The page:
. "Appendix A: A Rationale for Choosing the Spatial Density and Temporal Frequency of Observations for Various Atmospheric Phenomena." Observing Weather and Climate from the Ground Up: A Nationwide Network of Networks. Washington, DC: The National Academies Press, 2009.
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Observing Weather and Climate from the Ground Up: A Nationwide Network of Networks
Definition: Frequent fliers invariably experience turbulence, differential air motions that shake the aircraft and its passengers.
Size: Turbulence that affects aircraft occurs on scales of tens to hundreds of meters.
Duration: Though individual bumps last about a second, the eddies in the air flow that cause the bumps probably last tens of seconds; some flights experience turbulence for many minutes at a time.
Geographic preference: None. Clear-air turbulence is most common in the vicinity of upper air fronts, which are associated with strong three-dimensional wind shears. Clear-air turbulence is also common, and may be severe, in mountain wave situations. Turbulence in convective clouds is taken for granted because of the up-and-down air motions, but pilots try to avoid thunderstorms.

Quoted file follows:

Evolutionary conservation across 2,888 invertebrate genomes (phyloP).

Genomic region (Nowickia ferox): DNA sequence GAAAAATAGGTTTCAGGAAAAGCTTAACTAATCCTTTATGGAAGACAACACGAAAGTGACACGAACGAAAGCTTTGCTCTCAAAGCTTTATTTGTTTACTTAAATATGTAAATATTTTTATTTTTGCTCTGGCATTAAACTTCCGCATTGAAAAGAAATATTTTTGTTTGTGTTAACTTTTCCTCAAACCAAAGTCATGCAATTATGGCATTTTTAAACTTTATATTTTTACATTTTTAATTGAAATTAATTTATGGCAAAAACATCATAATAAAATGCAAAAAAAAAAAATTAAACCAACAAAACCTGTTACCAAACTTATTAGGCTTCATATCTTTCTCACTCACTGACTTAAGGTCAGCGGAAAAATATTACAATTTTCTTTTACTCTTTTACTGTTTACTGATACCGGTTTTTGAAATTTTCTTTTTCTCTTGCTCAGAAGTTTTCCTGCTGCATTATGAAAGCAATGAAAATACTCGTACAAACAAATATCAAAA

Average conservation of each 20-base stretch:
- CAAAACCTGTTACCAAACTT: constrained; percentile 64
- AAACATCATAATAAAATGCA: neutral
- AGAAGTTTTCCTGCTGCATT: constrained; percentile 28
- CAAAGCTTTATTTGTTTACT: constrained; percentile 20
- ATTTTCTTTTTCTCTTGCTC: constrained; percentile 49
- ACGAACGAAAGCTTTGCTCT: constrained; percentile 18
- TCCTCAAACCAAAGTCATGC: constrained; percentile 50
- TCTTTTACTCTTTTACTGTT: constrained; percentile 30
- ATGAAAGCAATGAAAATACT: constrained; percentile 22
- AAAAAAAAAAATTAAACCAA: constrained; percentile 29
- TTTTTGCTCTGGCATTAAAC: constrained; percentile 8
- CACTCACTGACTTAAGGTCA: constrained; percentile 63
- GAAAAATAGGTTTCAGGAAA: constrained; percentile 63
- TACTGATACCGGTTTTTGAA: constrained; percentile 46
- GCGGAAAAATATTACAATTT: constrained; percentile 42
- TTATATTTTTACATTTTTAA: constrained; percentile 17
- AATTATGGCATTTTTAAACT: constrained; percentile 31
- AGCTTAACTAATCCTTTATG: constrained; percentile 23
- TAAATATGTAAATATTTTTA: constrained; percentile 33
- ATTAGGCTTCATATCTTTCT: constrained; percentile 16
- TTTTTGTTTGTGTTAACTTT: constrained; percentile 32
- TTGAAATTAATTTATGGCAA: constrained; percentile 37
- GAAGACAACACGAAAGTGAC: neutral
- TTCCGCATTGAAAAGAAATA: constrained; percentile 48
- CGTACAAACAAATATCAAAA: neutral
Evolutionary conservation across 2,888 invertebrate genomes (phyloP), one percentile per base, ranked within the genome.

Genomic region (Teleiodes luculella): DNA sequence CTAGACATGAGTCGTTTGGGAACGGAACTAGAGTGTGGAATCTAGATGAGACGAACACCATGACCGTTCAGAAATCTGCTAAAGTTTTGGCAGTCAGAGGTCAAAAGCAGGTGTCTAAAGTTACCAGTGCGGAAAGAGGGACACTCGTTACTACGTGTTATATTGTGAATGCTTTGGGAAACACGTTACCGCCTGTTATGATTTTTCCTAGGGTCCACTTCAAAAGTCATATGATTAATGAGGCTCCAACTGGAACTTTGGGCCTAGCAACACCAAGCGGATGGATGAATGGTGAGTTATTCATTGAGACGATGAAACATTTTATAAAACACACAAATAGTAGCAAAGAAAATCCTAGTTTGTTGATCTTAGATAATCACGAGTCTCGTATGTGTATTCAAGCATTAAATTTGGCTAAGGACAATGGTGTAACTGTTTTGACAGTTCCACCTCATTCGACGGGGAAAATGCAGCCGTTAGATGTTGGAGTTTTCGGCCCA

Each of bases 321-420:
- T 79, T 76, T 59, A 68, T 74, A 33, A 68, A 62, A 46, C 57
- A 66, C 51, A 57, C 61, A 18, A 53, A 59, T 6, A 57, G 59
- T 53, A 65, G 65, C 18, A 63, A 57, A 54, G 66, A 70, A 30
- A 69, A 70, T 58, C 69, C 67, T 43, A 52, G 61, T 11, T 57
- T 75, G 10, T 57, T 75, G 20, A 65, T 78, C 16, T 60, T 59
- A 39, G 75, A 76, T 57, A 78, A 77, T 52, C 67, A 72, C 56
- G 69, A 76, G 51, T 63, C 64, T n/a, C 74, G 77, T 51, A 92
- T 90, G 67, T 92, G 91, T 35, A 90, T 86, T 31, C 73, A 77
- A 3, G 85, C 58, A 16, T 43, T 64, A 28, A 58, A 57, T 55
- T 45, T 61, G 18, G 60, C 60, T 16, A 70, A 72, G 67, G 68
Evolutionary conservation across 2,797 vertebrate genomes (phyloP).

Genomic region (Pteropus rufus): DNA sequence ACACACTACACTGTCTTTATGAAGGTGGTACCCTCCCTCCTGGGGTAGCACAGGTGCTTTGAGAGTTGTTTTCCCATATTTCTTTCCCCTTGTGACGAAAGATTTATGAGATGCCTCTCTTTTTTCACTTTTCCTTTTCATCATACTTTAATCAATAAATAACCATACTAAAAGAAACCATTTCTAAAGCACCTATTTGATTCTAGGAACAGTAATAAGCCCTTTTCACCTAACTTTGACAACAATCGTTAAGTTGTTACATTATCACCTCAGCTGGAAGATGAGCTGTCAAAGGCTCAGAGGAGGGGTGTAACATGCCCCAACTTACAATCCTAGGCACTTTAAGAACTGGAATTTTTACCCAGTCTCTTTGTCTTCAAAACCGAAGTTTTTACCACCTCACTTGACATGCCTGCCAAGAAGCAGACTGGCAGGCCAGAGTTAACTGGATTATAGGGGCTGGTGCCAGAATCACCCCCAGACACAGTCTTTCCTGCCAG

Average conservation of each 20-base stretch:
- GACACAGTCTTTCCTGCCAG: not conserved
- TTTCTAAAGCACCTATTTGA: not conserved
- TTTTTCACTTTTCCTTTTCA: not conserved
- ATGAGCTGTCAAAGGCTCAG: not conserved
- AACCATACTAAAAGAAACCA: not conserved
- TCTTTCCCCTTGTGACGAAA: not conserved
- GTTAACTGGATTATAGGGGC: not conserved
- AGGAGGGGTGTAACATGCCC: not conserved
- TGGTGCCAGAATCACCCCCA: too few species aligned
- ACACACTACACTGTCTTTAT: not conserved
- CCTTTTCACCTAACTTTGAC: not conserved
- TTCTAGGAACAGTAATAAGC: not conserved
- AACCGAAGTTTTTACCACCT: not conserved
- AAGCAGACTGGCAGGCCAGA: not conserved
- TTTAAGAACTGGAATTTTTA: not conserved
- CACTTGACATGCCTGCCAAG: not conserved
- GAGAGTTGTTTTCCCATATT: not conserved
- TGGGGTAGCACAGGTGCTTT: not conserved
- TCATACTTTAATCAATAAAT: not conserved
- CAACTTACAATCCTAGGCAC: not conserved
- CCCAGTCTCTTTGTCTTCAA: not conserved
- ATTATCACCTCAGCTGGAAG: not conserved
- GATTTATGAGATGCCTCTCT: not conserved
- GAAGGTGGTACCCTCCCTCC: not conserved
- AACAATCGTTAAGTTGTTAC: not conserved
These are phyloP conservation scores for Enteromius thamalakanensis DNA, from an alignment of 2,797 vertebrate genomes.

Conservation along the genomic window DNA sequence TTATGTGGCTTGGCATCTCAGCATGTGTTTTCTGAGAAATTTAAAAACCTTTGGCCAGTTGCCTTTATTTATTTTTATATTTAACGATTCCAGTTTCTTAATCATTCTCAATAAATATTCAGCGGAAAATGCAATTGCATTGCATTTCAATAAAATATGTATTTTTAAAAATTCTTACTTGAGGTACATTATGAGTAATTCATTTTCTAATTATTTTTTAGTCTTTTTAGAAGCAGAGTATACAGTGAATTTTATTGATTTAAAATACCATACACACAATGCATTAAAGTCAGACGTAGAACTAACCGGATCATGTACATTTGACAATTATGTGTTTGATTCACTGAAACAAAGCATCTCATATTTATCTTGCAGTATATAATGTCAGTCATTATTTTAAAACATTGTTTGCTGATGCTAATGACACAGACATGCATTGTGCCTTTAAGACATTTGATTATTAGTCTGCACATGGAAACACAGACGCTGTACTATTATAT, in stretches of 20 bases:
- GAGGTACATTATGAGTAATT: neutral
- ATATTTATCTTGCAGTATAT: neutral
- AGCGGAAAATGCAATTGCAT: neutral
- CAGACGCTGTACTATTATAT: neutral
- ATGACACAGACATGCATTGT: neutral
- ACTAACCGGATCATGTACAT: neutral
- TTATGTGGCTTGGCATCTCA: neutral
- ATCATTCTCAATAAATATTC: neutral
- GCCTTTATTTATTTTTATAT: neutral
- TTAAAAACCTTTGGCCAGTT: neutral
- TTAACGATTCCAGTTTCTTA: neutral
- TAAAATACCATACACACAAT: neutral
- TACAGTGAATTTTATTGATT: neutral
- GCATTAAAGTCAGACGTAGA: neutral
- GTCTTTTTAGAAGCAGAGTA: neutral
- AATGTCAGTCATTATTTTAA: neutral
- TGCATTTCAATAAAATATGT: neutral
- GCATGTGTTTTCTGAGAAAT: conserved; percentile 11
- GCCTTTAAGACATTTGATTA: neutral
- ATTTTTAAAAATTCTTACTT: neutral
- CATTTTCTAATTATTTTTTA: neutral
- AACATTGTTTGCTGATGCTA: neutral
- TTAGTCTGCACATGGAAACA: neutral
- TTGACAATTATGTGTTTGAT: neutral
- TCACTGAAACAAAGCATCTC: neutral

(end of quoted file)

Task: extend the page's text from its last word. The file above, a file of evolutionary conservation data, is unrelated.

Turbulence is the leading cause of non-fatal injury to flight attendants and passengers. Under the Federal Aviation Administration’s (FAA’s) Safer Skies Program, the Commercial Aviation Safety Team commissioned the Turbulence Joint Safety Analysis Team to study the increasing rate of air carrier turbulence incidents and accidents from 1987 to 2000. The average annual cost of the rare fatality and all non-fatal injuries combined for all airlines is approximately $26 million.
Because of the ephemeral nature of turbulence, its existence is almost always inferred and predicted from the larger-scale wind field. Aircraft experiencing turbulence routinely inform following aircraft about what to expect.
Measurements in clear and cloudy air on the scale of tens to hundreds of meters every few seconds are needed to detect aircraft turbulence. If this is ever to become a practical reality, it may have to be done from the aircraft itself. The prediction of aircraft turbulence will be based on parameterizations (approximations in computer models that account for physical processes too small to be captured on the grid of points where model computations occur) for many years to come. It has yet to be shown that observations of turbulence can lead to better predictions of turbulence in models.